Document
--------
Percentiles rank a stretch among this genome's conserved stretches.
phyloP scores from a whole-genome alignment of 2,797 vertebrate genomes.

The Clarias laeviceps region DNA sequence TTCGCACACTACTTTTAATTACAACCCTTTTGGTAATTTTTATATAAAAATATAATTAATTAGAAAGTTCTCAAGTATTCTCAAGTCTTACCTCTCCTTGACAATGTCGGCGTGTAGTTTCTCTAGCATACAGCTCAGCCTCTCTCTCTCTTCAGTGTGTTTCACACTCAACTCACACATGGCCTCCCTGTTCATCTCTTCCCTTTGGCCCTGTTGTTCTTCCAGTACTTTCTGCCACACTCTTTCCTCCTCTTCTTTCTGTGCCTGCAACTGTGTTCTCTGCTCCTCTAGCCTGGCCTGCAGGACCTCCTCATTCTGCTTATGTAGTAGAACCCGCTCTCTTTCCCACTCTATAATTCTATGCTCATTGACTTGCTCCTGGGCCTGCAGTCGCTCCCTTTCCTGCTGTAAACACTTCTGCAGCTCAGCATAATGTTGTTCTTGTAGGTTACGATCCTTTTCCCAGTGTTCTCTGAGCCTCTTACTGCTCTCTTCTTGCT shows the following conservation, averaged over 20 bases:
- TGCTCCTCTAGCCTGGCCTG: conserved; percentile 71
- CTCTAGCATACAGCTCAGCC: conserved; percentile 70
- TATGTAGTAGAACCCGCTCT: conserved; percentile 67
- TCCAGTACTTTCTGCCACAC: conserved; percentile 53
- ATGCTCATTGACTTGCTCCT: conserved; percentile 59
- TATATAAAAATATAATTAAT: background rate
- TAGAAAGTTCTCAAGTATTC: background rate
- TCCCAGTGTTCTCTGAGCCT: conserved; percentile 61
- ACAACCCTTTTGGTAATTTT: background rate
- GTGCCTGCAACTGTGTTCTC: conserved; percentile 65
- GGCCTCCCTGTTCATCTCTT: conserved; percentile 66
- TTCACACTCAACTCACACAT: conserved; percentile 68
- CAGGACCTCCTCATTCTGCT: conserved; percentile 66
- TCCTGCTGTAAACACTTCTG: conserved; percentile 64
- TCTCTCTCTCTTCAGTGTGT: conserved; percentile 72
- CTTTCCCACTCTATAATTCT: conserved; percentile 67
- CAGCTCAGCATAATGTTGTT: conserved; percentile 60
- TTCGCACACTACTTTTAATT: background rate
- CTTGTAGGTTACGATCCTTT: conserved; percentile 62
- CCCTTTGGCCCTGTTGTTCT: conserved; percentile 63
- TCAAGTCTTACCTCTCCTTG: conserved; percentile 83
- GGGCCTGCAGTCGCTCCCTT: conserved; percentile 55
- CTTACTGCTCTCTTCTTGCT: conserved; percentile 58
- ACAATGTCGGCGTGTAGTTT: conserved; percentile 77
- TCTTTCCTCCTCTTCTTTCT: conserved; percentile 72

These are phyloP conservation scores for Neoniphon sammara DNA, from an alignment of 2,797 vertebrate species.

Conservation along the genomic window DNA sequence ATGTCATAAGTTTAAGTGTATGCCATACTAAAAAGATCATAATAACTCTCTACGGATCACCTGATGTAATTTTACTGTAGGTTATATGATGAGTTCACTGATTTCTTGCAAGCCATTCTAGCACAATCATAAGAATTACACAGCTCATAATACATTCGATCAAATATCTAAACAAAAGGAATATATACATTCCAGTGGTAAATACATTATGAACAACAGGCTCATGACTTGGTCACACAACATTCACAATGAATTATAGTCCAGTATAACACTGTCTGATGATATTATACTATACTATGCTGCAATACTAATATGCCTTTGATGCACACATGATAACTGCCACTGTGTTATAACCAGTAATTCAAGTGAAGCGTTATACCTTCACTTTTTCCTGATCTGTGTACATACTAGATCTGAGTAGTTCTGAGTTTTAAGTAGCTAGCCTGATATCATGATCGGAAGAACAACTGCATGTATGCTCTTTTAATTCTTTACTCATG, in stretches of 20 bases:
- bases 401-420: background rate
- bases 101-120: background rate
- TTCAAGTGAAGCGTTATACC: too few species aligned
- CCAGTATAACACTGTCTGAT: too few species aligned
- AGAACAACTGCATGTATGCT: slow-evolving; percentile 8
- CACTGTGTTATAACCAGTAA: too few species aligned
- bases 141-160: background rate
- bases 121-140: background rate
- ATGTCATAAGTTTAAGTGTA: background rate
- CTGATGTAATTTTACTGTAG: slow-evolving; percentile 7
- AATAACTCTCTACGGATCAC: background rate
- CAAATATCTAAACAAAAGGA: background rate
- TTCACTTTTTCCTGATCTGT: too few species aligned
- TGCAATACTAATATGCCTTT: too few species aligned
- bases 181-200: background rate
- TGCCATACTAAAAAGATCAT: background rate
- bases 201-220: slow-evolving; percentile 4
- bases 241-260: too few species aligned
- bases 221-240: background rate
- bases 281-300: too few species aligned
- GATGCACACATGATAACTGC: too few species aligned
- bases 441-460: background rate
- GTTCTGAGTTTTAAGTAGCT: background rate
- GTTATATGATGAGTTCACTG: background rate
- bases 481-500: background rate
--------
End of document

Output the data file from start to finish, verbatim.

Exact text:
Percentiles rank a stretch among this genome's conserved stretches.
phyloP scores from a whole-genome alignment of 2,797 vertebrate genomes.

The Clarias laeviceps region DNA sequence TTCGCACACTACTTTTAATTACAACCCTTTTGGTAATTTTTATATAAAAATATAATTAATTAGAAAGTTCTCAAGTATTCTCAAGTCTTACCTCTCCTTGACAATGTCGGCGTGTAGTTTCTCTAGCATACAGCTCAGCCTCTCTCTCTCTTCAGTGTGTTTCACACTCAACTCACACATGGCCTCCCTGTTCATCTCTTCCCTTTGGCCCTGTTGTTCTTCCAGTACTTTCTGCCACACTCTTTCCTCCTCTTCTTTCTGTGCCTGCAACTGTGTTCTCTGCTCCTCTAGCCTGGCCTGCAGGACCTCCTCATTCTGCTTATGTAGTAGAACCCGCTCTCTTTCCCACTCTATAATTCTATGCTCATTGACTTGCTCCTGGGCCTGCAGTCGCTCCCTTTCCTGCTGTAAACACTTCTGCAGCTCAGCATAATGTTGTTCTTGTAGGTTACGATCCTTTTCCCAGTGTTCTCTGAGCCTCTTACTGCTCTCTTCTTGCT shows the following conservation, averaged over 20 bases:
- TGCTCCTCTAGCCTGGCCTG: conserved; percentile 71
- CTCTAGCATACAGCTCAGCC: conserved; percentile 70
- TATGTAGTAGAACCCGCTCT: conserved; percentile 67
- TCCAGTACTTTCTGCCACAC: conserved; percentile 53
- ATGCTCATTGACTTGCTCCT: conserved; percentile 59
- TATATAAAAATATAATTAAT: background rate
- TAGAAAGTTCTCAAGTATTC: background rate
- TCCCAGTGTTCTCTGAGCCT: conserved; percentile 61
- ACAACCCTTTTGGTAATTTT: background rate
- GTGCCTGCAACTGTGTTCTC: conserved; percentile 65
- GGCCTCCCTGTTCATCTCTT: conserved; percentile 66
- TTCACACTCAACTCACACAT: conserved; percentile 68
- CAGGACCTCCTCATTCTGCT: conserved; percentile 66
- TCCTGCTGTAAACACTTCTG: conserved; percentile 64
- TCTCTCTCTCTTCAGTGTGT: conserved; percentile 72
- CTTTCCCACTCTATAATTCT: conserved; percentile 67
- CAGCTCAGCATAATGTTGTT: conserved; percentile 60
- TTCGCACACTACTTTTAATT: background rate
- CTTGTAGGTTACGATCCTTT: conserved; percentile 62
- CCCTTTGGCCCTGTTGTTCT: conserved; percentile 63
- TCAAGTCTTACCTCTCCTTG: conserved; percentile 83
- GGGCCTGCAGTCGCTCCCTT: conserved; percentile 55
- CTTACTGCTCTCTTCTTGCT: conserved; percentile 58
- ACAATGTCGGCGTGTAGTTT: conserved; percentile 77
- TCTTTCCTCCTCTTCTTTCT: conserved; percentile 72

These are phyloP conservation scores for Neoniphon sammara DNA, from an alignment of 2,797 vertebrate species.

Conservation along the genomic window DNA sequence ATGTCATAAGTTTAAGTGTATGCCATACTAAAAAGATCATAATAACTCTCTACGGATCACCTGATGTAATTTTACTGTAGGTTATATGATGAGTTCACTGATTTCTTGCAAGCCATTCTAGCACAATCATAAGAATTACACAGCTCATAATACATTCGATCAAATATCTAAACAAAAGGAATATATACATTCCAGTGGTAAATACATTATGAACAACAGGCTCATGACTTGGTCACACAACATTCACAATGAATTATAGTCCAGTATAACACTGTCTGATGATATTATACTATACTATGCTGCAATACTAATATGCCTTTGATGCACACATGATAACTGCCACTGTGTTATAACCAGTAATTCAAGTGAAGCGTTATACCTTCACTTTTTCCTGATCTGTGTACATACTAGATCTGAGTAGTTCTGAGTTTTAAGTAGCTAGCCTGATATCATGATCGGAAGAACAACTGCATGTATGCTCTTTTAATTCTTTACTCATG, in stretches of 20 bases:
- bases 401-420: background rate
- bases 101-120: background rate
- TTCAAGTGAAGCGTTATACC: too few species aligned
- CCAGTATAACACTGTCTGAT: too few species aligned
- AGAACAACTGCATGTATGCT: slow-evolving; percentile 8
- CACTGTGTTATAACCAGTAA: too few species aligned
- bases 141-160: background rate
- bases 121-140: background rate
- ATGTCATAAGTTTAAGTGTA: background rate
- CTGATGTAATTTTACTGTAG: slow-evolving; percentile 7
- AATAACTCTCTACGGATCAC: background rate
- CAAATATCTAAACAAAAGGA: background rate
- TTCACTTTTTCCTGATCTGT: too few species aligned
- TGCAATACTAATATGCCTTT: too few species aligned
- bases 181-200: background rate
- TGCCATACTAAAAAGATCAT: background rate
- bases 201-220: slow-evolving; percentile 4
- bases 241-260: too few species aligned
- bases 221-240: background rate
- bases 281-300: too few species aligned
- GATGCACACATGATAACTGC: too few species aligned
- bases 441-460: background rate
- GTTCTGAGTTTTAAGTAGCT: background rate
- GTTATATGATGAGTTCACTG: background rate
- bases 481-500: background rate